Two international conferences in less than a month have focused on the relationship between higher education and the media - testament, if any were required, to the growing recognition that the two worlds are mutually interdependent.
Over the past decade, the volume of coverage of universities in British newspapers has increased tenfold, while academics are indispensable as commentators to television and radio. Universities, meanwhile, are more conscious than ever that they need the media to get their message over to the public, to prospective students or sponsors and to Government. At the latest of the discussions, organised by the Magna Charta Observatory in Bologna, Umberto Eco described the relationship between the two as akin to an old married couple, frequently rowing but incapable of divorce. Like many academics, his view of the media's impact on higher education is far from positive: exploiting and distorting university research, creating academic stars with undeserved reputations. But he notes that the basic relationship is not so different from that between early printers and thinkers of the Renaissance.
However unsatisfactory, the higher education market will ensure that links with the media grow ever closer. Both are in the research business, but the contrasting timescales under which academics and journalists operate suggest collaboration more than competition. As research findings are publicised ever more widely and prematurely, for example, academics will play a vital role in informing the public of the strength of competing claims. In many societies, they will continue to occupy a uniquely independent position from which to make political judgements. Inevitably, however, the symbiotic relationship between higher education and mass media will further blur the distinction between education and entertainment. The issues are particularly sensitive for this newspaper, which operates at the interface of the two worlds. Our role is to entertain as well as inform, and to get under the skin of the academic world to assist those who pursue a career there.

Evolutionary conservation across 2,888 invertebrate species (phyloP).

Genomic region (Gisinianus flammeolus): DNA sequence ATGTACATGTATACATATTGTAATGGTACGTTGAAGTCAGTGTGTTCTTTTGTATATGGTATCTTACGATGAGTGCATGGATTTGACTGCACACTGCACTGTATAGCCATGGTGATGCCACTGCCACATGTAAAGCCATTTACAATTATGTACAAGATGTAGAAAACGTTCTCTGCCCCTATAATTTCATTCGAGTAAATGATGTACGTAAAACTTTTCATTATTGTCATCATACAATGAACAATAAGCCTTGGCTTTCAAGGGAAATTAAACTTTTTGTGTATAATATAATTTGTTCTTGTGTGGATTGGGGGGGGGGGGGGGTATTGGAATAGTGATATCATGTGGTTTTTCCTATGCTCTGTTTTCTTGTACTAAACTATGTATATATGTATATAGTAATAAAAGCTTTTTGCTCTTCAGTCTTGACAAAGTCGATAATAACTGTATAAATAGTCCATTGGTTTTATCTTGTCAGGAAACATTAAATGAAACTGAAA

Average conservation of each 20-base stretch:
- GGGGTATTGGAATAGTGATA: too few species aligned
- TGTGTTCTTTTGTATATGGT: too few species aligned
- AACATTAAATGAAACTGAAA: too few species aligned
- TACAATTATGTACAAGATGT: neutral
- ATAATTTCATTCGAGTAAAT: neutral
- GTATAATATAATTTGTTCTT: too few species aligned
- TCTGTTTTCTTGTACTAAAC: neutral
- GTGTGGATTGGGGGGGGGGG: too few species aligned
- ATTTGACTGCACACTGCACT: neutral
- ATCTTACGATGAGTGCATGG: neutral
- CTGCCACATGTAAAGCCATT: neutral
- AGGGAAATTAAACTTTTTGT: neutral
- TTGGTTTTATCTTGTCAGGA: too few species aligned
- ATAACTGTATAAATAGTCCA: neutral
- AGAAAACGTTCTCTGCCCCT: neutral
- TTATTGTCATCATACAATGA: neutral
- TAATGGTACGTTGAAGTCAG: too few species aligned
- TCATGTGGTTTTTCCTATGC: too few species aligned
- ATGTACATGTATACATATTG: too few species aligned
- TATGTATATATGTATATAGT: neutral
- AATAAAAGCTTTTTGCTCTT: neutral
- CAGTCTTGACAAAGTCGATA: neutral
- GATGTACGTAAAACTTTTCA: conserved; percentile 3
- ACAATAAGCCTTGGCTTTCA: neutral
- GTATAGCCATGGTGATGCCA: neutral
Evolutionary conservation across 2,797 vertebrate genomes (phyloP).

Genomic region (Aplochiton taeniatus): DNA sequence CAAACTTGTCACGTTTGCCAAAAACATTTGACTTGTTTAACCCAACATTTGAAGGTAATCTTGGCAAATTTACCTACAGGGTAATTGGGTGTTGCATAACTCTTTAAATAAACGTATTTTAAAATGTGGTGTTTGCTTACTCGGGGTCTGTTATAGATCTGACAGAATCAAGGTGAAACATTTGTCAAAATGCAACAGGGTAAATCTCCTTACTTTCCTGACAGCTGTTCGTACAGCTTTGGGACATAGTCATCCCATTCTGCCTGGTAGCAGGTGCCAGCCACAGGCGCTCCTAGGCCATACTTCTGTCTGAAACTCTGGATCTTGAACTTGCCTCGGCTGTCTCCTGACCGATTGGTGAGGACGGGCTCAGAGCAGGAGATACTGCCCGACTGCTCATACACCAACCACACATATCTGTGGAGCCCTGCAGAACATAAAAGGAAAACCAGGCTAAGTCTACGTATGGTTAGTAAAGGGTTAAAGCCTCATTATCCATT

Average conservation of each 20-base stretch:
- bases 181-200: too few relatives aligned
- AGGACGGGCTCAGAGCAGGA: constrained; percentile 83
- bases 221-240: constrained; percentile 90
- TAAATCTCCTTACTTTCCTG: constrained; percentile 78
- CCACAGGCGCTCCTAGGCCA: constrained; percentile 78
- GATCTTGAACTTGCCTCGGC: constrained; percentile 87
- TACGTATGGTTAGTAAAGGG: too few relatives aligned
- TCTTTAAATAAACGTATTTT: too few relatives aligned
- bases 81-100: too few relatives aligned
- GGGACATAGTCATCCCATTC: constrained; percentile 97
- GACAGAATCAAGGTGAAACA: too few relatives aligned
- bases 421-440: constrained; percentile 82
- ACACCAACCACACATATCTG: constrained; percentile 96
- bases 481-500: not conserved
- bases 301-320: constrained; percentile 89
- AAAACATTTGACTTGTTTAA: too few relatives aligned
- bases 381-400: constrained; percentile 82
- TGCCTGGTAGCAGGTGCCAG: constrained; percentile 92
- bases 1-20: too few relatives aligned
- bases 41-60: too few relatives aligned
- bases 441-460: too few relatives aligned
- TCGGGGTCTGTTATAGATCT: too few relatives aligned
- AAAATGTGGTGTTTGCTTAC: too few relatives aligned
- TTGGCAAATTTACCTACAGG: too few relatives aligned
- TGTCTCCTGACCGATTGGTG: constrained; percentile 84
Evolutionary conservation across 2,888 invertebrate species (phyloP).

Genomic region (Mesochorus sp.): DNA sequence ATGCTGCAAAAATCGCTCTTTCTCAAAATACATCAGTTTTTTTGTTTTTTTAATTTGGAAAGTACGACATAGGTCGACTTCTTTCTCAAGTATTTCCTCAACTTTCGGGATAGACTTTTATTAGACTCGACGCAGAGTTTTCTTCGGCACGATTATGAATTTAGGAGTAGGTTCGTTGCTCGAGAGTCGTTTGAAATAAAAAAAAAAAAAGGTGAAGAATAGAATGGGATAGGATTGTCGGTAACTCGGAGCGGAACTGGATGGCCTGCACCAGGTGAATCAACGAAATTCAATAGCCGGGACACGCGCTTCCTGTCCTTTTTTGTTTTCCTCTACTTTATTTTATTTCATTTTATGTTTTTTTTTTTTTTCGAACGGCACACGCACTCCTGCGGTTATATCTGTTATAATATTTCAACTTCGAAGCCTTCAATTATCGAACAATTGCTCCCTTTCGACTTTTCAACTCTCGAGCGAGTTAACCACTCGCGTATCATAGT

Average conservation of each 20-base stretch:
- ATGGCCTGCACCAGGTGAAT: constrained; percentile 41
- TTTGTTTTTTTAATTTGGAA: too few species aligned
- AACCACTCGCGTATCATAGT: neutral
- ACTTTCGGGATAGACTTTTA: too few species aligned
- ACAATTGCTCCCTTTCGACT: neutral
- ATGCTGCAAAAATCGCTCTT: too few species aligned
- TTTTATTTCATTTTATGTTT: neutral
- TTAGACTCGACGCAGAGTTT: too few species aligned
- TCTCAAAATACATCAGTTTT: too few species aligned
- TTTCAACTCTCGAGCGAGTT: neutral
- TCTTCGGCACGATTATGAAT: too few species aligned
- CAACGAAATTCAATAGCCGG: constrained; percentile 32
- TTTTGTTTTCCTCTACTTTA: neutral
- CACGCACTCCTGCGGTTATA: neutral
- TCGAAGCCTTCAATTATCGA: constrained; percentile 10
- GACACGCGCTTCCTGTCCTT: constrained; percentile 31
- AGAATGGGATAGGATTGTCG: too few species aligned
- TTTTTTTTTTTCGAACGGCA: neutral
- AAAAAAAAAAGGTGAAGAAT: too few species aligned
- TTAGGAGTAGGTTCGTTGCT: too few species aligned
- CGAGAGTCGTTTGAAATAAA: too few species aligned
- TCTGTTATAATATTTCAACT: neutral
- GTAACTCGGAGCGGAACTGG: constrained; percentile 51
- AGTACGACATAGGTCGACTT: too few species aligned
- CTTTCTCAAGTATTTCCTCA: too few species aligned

The Working Knowledge section, launched today at the back of the paper, is an attempt to do just that. Like the Professional pages it replaces, it is designed to help readers make the most of their current job and find the next one. The extra space will make room for more comprehensive coverage of the jobs market and offer new ideas on teaching and research. The aim is to provide a better service for young academics in particular, but also to address common concerns in universities and colleges. With the active participation of readers, the section should be one small example of positive collaboration between higher education and the media.